At the Cincinnati William H Taft Home

Cincinnati one hundred years ago was a low-lying bowl of pollution. Doctors told William Howard Taft’s parents to move high on the perimeter hills for the sake of his mother’s lungs, but she died soon after anyway. Driving past those hills one hundred years later in the course of our Cincinnati visit, we spotted the sign pointing up to his childhood home on Mount Auburn, now a National Historic Registry site with park rangers who do not go outside without donning their distinctive ranger hats.




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Taft, the 27th president, is not a well-known president, and one can commiserate with the rangers for the misfortune of not having been assigned a more famous person. Still, I ventured as a consolation, they probably do not have to unspin the apocryphal stories of self-styled experts who ‘know’ this or that bit of nonsense about Washington or Lincoln. They don’t, the guide acknowledged, but the reality is worse: self-styled experts don’t bother with Taft, leaving only the genuine experts, some of whom enjoy playing ‘stump the ranger.’ Our ranger confessed that she didn’t like that game.

Don’t tell Cincinnatians that their president was a nobody. Being mid-westerners not inclined to be overly full of themselves, they will concede that he did not exactly hit a grand slam in the game of fame. However, Cincinnati is Taft town, with multiple roads and institutions bearing the surname. William comes from a civics-minded family, and several generations right down to the present have served in political office. One grandson is featured below beside his unusually modest car for a Yale educated graduate. But politicians have been known to be ever-conscious that they are in the public eye, and perhaps his Ford Maverick is an attempt to reel in the suckers with this bit of proof that he, like them, is but a regular guy.

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Upon reflection, you may discover even before the locals do that William might have become a heavy hitter had not his former mentor and friend returned from shooting elephants in Africa to turn adversary and run against him, splitting the Republican ticket with his newly formed ‘Bull Moose’ party. Had it not been for that, Taft would have won a second term in 1912 and Woodrow Wilson would not have become president. Since Taft was staunchly anti-war, perhaps the U.S. would not have entered the Great War, later rechristened World War I when there proved to be a sequel.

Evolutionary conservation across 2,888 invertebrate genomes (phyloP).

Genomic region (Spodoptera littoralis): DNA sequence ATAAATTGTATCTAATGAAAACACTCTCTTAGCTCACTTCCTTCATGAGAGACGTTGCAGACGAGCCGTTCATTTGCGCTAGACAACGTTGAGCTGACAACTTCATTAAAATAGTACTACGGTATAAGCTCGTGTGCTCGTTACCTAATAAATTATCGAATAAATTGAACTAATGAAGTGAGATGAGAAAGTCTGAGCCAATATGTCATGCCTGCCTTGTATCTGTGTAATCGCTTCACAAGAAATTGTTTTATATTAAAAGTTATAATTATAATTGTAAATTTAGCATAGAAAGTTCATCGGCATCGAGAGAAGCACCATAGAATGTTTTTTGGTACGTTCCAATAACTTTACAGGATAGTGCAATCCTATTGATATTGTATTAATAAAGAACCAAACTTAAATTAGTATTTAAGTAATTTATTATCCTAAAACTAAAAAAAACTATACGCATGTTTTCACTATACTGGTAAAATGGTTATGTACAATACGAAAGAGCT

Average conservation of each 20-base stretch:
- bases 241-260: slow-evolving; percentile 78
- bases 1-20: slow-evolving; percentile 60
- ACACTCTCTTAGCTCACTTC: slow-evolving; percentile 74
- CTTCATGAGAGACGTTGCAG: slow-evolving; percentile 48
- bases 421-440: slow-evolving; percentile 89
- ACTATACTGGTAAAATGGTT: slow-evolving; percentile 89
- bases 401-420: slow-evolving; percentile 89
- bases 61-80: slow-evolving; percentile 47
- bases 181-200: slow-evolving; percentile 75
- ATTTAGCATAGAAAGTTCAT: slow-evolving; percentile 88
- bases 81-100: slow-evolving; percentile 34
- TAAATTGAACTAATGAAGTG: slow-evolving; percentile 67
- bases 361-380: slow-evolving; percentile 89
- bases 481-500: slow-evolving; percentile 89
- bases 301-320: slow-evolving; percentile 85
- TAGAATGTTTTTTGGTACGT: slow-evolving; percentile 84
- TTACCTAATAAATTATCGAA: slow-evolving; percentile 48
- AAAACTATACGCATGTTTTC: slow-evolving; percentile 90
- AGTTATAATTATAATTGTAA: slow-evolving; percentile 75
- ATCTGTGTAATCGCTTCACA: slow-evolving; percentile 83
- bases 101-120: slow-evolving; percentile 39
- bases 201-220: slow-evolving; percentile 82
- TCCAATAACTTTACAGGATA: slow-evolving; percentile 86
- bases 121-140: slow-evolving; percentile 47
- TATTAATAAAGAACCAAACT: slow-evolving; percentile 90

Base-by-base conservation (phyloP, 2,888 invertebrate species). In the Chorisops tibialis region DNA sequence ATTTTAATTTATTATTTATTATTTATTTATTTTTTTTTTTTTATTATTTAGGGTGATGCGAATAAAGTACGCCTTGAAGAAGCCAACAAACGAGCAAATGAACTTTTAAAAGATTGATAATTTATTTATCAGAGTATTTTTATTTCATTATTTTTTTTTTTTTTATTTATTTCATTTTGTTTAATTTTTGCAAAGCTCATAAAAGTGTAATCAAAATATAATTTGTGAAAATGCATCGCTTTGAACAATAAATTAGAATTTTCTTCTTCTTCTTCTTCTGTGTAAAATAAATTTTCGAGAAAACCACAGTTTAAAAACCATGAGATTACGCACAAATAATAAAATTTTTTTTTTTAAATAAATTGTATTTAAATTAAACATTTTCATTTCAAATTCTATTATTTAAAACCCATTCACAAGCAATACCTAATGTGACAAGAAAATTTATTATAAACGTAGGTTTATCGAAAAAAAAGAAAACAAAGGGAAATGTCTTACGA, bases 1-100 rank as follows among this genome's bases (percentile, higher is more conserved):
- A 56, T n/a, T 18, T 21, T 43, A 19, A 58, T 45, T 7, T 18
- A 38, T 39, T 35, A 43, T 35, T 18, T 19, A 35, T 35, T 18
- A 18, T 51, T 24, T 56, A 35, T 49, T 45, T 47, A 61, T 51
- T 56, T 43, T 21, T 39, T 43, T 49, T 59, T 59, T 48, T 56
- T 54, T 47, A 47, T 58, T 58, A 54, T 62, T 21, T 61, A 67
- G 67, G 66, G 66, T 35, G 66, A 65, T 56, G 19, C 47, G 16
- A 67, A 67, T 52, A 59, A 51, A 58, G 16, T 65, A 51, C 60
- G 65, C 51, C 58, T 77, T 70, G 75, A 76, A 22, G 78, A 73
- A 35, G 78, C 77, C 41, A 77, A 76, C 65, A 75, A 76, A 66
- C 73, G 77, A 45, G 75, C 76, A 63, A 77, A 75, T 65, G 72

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William Taft is unique in that he is the only person to have headed two branches of government. Eight years after his presidency he was appointed Chief Justice of the Supreme Court by then-President Harding. Continuing to work after the presidency has not happened during my lifetime, but our guide pointed out that the monitory rewards of the job were not that great at the time, still reflecting the ideals that persons in government would serve for a relatively short time before returning to private life. It is the same reason that Martin Van Buren, whose home I also visited, is listed in a post-Presidency census as farmer in his New York State community.

Word association being what it is, one wonders if Taft does not subconsciously suffer in the public eye due to his name rhyming with graft. If anyone will blow that ‘science’ out of the water, he will. Consistently we read of an impeccable character. For example, an interpretive poster on display at the home reads: “Campaign financing was an issue because of the fear that big corporations were corrupting politics for their own ends. Taft personally turned down questionable campaign contributions. Roosevelt, somewhat less fastidious, wrote to him “I have always said you would be the greatest President, bar only Washington and Lincoln, and I feel mighty inclined to strike out the exceptions. My affection and respect for you are increased by your attitude about contributions. But really I think you are oversensitive” in this matter, and the rift between the two men, once BFFs, began when Taft began to regard with suspicion some of Roosevelt’s Big Business friends.